By Katherine Shaver
Washington Post Staff Writer
Friday, March 5, 2010; B10
For 14 years, Dalila Bounou and her 9-year-old daughter have rented a one-bedroom apartment in Silver Spring that Bounou describes as cramped but safe. But when her monthly rent jumped to $865 in August -- a 7 percent increase -- the payment combined with her electricity bill of up to $300 a month began to feel like too much.
"I like Montgomery, but Montgomery now is very expensive," said Bounou, 40, who works at an in-home child-care center. "Maybe only rich people can stay in this area."
It is a sentiment that Montgomery County tenants' advocates say is becoming more common in a costly housing market where rent increases often soar beyond growth in personal income, according to a report released Friday by the county's first "tenants work group," which held four public meetings and commissioned a survey of Montgomery renters conducted by Salisbury University. Montgomery Executive Isiah Leggett (D) appointed the group, made up of tenants and government officials, in 2008.
The group's report concludes that Montgomery residents living in about 95,000 apartments, townhouses and rental houses are often priced out of their homes, lose security deposits with little explanation and face eviction for no reason.
Tenant protections are likely to become a more pressing issue nationwide over the next several years, said John McIlwain, a housing expert at the Urban Land Institute, a nonprofit organization in Washington. That's because the demand for rental housing is expected to increase as the job market rebounds and large demographic groups that often prefer to rent -- young adults, immigrants and senior citizens -- can afford to move out of relatives' homes or sell their houses. Rents are expected to rise as that demand exceeds a supply of apartments that will not have kept up during the recession-induced construction crunch, McIlwain said.
The Montgomery group's recommendations include instituting a rent-control law, requiring landlords to have "just cause" before ending a lease and informing tenants about county services that could help them.
Montgomery landlords can raise rents only once per year. But there is no limit on the amount of the increases, and the county's "guidelines" for rent increases, which are linked to the consumer price index, are voluntary. Montgomery property owners can also evict a tenant after a lease ends without explanation.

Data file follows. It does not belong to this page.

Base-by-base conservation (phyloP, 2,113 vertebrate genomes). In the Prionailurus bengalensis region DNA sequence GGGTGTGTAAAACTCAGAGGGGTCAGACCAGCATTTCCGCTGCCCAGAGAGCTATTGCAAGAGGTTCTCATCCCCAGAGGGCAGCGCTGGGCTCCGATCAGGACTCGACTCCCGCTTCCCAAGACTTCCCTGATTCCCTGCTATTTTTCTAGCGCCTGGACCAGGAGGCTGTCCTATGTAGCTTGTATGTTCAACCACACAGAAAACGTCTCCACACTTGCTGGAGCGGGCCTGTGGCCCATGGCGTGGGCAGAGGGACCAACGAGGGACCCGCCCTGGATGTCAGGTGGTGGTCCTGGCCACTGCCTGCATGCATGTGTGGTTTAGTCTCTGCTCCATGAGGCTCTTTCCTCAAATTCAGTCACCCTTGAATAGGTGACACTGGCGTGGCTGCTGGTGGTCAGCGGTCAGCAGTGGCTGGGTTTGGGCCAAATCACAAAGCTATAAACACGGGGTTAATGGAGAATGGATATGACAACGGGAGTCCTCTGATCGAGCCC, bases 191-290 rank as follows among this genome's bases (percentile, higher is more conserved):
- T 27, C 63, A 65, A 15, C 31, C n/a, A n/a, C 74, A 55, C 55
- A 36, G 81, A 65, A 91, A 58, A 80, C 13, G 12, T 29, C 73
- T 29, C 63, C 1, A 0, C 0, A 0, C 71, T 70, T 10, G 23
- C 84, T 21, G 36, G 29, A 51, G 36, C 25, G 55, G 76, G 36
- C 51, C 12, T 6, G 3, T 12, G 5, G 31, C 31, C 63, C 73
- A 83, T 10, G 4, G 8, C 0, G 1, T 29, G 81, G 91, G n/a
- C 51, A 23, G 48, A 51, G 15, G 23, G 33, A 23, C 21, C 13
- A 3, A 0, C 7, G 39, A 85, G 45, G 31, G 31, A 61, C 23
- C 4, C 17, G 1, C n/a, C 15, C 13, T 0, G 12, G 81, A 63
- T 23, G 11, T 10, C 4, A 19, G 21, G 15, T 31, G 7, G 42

"Why can a landlord kick me out for no apparent reason, or why can my rent be jacked up by 7 to 10 percent when my neighbor's [rent] increases by 5 percent?" asked Matt Losak, 48, a public relations consultant and Silver Spring renter who chaired the group.
The 48-page report now goes to Leggett. Some of its recommendations face tough political hurdles. Although Leggett said he is "very sympathetic to the challenges of rent increases," he said he opposes rent control.
"People won't invest in building apartments if you have rent control," Leggett said.
However, Leggett said, Montgomery's rent-increase guidelines could be more effective, such as by requiring landlords to justify why they want to exceed them.
Richard Y. Nelson Jr., director of the county's Department of Housing and Community Affairs, said that the county's landlord surveys show that average rent increases in five of the past six years have been within those guidelines. Although a 3 percent increase on a hefty rent can be "painful" for a tenant, Nelson said, "we've done a lot of work to make sure landlords stay within the guidelines."
Shaun Pharr of the Washington area Apartment and Office Building Association, which represents property owners and managers, said the work group's survey of Montgomery tenants shows no need for rent control. Overall, about a quarter of those surveyed said their rent had not gone up in the past five years, and among those who saw increases, most said the average annual increases were 7 percent or less. Pharr said that many of the increases could be attributed to owners incurring higher energy rates and property taxes.
"Incomes are clearly a problem for some renters in the county," Pharr said. "But if you look at what tenants experience as far as their rent increases go, it's not at all unreasonable."
Virginia does not have rent control, and in most cases, landlords are not required to renew a lease, lawyers said. The District's rent-control law, which applies to larger apartment buildings built before 1978, is up for renewal this year, as it is every five years. Apartment leases in the District are automatically renewed after they expire unless the landlord has a legal reason to evict or the tenant wants out, lawyers said.
But Montgomery tenant advocates said the group's renter survey revealed problems, including that 43 percent of the respondents think their rent will be unaffordable in five years. Nearly 20 percent said their rent had increased an average of 8 percent or more at least once in the previous five years.
Senior citizens on fixed incomes are hit particularly hard, the report says, with many spending half their incomes on rent.
Hermoine Freeman said that rent for her one-bedroom Silver Spring apartment, which is $1,590 a month, has increased 3 to 7 percent each year since 2001. Residents pay different rents for the same type of units, she said, and some have complained of 9 percent increases.
"If you get a big increase, then you figure in the cost of moving and the cost to you emotionally, and it's not easy," said Freeman, 78, treasurer of her building's tenant association. "If you're on a fixed income and the rent gets to be too much, where are you going to go?"
The report is available at http://www.montgomerycountymd.gov/Content/EXEC/TWG/pdf/twg_report_3-2010.pdf.